The proposed "Piazza Saint Francis, The Poets Plaza" would span Vallejo Street between Columbus and Grant avenues in San Francisco's North Beach neighborhood. (Daniel Kim/Special to S.F. Examiner)

The proposed "Piazza Saint Francis, The Poets Plaza" would span Vallejo Street between Columbus and Grant avenues in San Francisco's North Beach neighborhood. (Daniel Kim/Special to S.F. Examiner)

After 15 years, Angela Alioto’s Poets Plaza is dead in the water

Angela Alioto’s proposed Poets Plaza in North Beach is dead.

Well, dead-ish. Dead-esque. Zombified, you could say. Let me explain …

After a madcap, two-hour meeting Tuesday, filled with so much tension you could slice it with a steeple from Saints Peter and Paul Church, the San Francisco Municipal Transportation Agency Board of Directors opted not to study closing Vallejo Street for the plaza.

No street closure, means no piazza.

The “Piazza Saint Francis, The Poets Plaza,” which would span Vallejo Street between Columbus and Grant avenues, long ago ceased being just about a few benches and shrubs.

SEE RELATED: Angela Alioto’s stalled Poets Plaza heads to SFMTA board

A narrative has persisted that the 15-year long project parted Little Italy like Moses and the Red Sea, with denizens in bitter opposition on either side. Yet the if the San Francisco Municipal Transportation Agency Board of Directors meeting Tuesday provided any lessons, that’s not entirely accurate.

As Tuesday’s hearing stretched on under City Hall’s gilded dome, a pattern emerged: Many of those speaking against the project identified as native San Franciscans, longtime North Beach residents or merchants in the area. Supporters of the piazza, by contrast, largely identified themselves as living outside North Beach, some outside The City altogether. A few worked in North Beach, too.

Basically, it was Angela Alioto’s Rolodex versus the neighborhood. At least, at the meeting.

After her project’s defeat, Alioto denied that description of events.

“I don’t believe all the people that said they were from the neighborhood were,” she told me. “I’ve never seen them.”

I saw Alioto’s supporters and counted them one by one. They included a San Mateo judge, a bevy of union carpenters (who, let’s not begrudge them for this, were jockeying for a job), developers, well-heeled political allies of Alioto, a self-identified YIMBY member from Southern California and a tourism professional.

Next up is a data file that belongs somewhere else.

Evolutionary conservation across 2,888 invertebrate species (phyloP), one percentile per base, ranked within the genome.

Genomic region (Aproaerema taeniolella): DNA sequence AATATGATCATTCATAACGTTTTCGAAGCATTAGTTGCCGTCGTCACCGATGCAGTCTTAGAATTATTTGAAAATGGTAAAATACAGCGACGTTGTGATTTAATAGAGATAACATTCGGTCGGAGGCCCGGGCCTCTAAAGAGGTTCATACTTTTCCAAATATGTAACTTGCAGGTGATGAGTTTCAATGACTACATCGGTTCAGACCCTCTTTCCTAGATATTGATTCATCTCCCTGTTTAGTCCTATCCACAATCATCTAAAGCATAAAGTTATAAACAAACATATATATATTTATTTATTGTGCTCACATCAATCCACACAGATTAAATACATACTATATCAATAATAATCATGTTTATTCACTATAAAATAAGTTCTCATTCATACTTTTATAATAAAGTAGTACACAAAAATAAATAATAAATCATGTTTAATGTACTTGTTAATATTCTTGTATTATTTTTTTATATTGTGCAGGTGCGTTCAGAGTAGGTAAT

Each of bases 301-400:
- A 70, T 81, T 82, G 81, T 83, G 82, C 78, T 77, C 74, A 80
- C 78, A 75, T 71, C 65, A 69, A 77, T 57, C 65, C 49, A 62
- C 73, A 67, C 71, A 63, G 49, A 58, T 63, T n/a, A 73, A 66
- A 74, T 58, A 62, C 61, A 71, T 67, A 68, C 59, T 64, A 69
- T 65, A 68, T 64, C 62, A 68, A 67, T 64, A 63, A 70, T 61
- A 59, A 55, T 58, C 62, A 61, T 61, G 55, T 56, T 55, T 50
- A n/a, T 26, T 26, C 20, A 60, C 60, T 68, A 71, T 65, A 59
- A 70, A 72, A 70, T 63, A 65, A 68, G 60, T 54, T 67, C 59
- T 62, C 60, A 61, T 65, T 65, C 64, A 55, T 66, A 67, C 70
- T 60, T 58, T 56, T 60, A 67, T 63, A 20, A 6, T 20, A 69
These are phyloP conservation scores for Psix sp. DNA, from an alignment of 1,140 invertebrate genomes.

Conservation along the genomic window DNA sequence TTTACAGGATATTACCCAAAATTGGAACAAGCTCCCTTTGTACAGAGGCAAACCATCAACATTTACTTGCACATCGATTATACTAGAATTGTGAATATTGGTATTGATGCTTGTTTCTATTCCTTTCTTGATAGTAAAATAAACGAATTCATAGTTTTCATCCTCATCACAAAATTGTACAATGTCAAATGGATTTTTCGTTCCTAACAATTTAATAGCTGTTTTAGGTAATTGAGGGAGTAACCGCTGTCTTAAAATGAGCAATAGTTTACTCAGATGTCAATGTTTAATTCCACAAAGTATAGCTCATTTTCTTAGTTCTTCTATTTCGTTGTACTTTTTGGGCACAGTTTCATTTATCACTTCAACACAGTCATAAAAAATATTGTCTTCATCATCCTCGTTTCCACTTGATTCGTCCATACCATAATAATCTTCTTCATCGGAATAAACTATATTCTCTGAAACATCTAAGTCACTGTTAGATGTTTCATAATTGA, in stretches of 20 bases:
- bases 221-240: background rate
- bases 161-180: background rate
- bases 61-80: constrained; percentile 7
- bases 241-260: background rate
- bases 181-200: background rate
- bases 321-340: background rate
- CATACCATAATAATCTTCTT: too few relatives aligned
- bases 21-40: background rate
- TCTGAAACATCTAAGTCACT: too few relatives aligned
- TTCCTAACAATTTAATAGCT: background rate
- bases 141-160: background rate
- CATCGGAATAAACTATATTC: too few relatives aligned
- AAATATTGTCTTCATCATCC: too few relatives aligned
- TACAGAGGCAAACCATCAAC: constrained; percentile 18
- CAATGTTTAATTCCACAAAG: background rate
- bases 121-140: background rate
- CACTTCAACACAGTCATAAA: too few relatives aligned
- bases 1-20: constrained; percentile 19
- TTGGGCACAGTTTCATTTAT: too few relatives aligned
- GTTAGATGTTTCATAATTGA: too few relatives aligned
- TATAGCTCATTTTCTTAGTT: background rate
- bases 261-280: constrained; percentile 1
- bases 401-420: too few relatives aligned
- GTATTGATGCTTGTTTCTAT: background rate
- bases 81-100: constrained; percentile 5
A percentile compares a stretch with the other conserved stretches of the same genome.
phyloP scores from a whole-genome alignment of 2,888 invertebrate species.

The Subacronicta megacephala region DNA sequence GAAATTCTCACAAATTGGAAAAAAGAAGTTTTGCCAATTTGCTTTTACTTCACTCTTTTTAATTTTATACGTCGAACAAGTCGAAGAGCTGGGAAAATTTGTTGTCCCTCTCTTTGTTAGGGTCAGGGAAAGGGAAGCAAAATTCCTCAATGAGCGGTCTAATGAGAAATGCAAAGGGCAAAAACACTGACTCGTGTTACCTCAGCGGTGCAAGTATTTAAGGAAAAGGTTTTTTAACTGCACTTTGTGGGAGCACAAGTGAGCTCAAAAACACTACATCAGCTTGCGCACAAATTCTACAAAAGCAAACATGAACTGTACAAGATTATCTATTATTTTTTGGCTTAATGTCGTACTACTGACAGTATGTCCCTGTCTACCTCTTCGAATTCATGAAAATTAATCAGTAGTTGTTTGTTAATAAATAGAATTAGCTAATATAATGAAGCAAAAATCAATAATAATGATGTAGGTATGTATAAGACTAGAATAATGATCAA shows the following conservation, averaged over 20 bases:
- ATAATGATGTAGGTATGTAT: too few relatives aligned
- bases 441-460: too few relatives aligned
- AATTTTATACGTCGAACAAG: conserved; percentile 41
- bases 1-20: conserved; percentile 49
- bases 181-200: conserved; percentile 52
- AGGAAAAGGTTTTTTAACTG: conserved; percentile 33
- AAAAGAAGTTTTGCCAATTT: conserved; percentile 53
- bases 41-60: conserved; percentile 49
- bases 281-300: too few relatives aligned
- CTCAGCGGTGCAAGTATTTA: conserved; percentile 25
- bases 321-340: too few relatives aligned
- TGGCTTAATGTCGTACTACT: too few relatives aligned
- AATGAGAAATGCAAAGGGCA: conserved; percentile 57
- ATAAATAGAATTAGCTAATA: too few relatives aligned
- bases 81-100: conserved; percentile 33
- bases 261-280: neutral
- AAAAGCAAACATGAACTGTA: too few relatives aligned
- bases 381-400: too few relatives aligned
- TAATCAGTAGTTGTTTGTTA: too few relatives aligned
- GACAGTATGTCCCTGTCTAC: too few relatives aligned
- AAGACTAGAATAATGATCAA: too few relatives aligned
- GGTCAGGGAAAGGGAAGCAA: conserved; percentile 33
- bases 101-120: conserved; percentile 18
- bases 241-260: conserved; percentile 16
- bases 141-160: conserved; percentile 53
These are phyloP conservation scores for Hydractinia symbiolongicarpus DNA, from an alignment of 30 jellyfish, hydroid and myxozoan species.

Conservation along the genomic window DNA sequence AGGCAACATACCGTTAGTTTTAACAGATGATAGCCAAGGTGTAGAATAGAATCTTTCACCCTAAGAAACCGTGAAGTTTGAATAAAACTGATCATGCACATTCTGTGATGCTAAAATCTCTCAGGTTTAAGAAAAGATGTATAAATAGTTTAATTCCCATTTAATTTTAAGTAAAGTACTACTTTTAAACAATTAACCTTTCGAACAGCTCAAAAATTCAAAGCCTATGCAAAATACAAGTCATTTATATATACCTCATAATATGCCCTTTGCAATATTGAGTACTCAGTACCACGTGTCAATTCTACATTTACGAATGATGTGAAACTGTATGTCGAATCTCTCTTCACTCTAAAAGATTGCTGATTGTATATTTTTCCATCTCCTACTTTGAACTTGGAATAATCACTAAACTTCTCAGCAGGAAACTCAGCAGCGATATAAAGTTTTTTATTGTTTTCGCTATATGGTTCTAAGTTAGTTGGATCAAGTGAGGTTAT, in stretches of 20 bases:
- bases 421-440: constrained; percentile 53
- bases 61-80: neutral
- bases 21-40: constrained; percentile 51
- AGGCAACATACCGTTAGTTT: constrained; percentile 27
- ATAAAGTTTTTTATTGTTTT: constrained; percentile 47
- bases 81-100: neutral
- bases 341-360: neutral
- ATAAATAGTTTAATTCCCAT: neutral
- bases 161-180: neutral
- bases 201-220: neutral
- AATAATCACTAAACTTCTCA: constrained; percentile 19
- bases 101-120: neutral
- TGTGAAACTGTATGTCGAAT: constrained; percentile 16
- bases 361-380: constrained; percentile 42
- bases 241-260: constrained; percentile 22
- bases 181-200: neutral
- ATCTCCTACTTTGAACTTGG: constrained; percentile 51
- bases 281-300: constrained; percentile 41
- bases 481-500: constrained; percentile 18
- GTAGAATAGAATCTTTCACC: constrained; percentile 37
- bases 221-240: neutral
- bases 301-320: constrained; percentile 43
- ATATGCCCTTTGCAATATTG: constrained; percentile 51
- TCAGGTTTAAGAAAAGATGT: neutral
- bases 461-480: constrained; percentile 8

Repeatedly, those against the piazza said they were from North Beach. I want to write “tensions ran high,” but that’s a bit of an understatement.

“Liar!” a woman shouted under a cough, when a public commenter claimed the Archdiocese was in support of the project. In the beginning of the meeting, two men on opposite sides of the piazza debate argued heatedly over who first sat in a chair in the audience. Dozens lined up outside, and more were sent to an overflow room.

The proposed “Piazza Saint Francis, The Poets Plaza,” a controversial plan in North Beach spearheaded by Angela Alioto, has been in the works for more than 10 years. Creation of the piazza would close Vallejo Street to vehicle traffic and include benches and olive trees as a community gathering place. (Courtesy Piazza Saint Francis, The Poet’s Plaza)

In all, 75 speakers voiced their opinions on the project. I counted 29 in favor, 45 against it. One lone organization — the Archdiocese, which owns a church on Vallejo Street — remained neutral on the project (heaven forbid!).

OK, so it wasn’t all doom and gloom. Laughter was had (over a proposal for a bar in the overflow room for big crowds at City Hall), and lasagna was offered as a peace offering for the sore feelings.

But the two groups — the opposition in red-and-black “SOS Vallejo” buttons, supporters in green piazza armbands — accused each other of many a transgression.

Lawrence Ferlinghetti, by recording, called the anti-piazza organizers harbingers of “car-mageddon.”

Momo, a North Beach denizen, said Ferlinghetti is his friend, but the piazza puts neighborhood favorite Caffe Trieste at Grant and Vallejo streets “in danger” by blocking traffic.

Jerri Diep, a community organizer with the Chinatown Community Development Center, said Alioto “wrongfully used our name” on its list of endorsers.

“Our organization was never approached for feedback,” Diep said, and even wrote repeated letters to Alioto to remove their name, to no avail.

Initiated in 2002, the project received a transportation impact study by the SFMTA in 2007. It’s been so long that the project was first studied when the band Linkin’ Park was on the top billboard charts, followed closely by “This is Why I’m Hot” by Mims.

SFMTA staffer Mike Sallaberry, who introduced the plaza project to the board on Tuesday and described its features — benches to sit, plants and trees for beauty and the like — wisely ducked from the fray and said, “We look forward to the board for the next steps.”

The SFMTA board initially sought to help the community broker a compromise with Alioto for a piazza with a road through it, which Alioto rebuffed, saying, “It’s not a piazza.”

Ultimately, chair Cheryl Brinkman summed up the board’s feeling the most succinctly: They love public walking spaces, she said, and the community’s worry about traffic problems is “overblown.”

But …

“Considering we didn’t have the outreach or support needed,” Brinkman said, “I don’t think we could turn around and impose our will on this one block.”

And with that, Alioto can say arrivederci to the piazza.

On Guard prints the news and raises hell each week. Email Fitz at, follow him on Twitter and Instagram @FitztheReporter, and Facebook at

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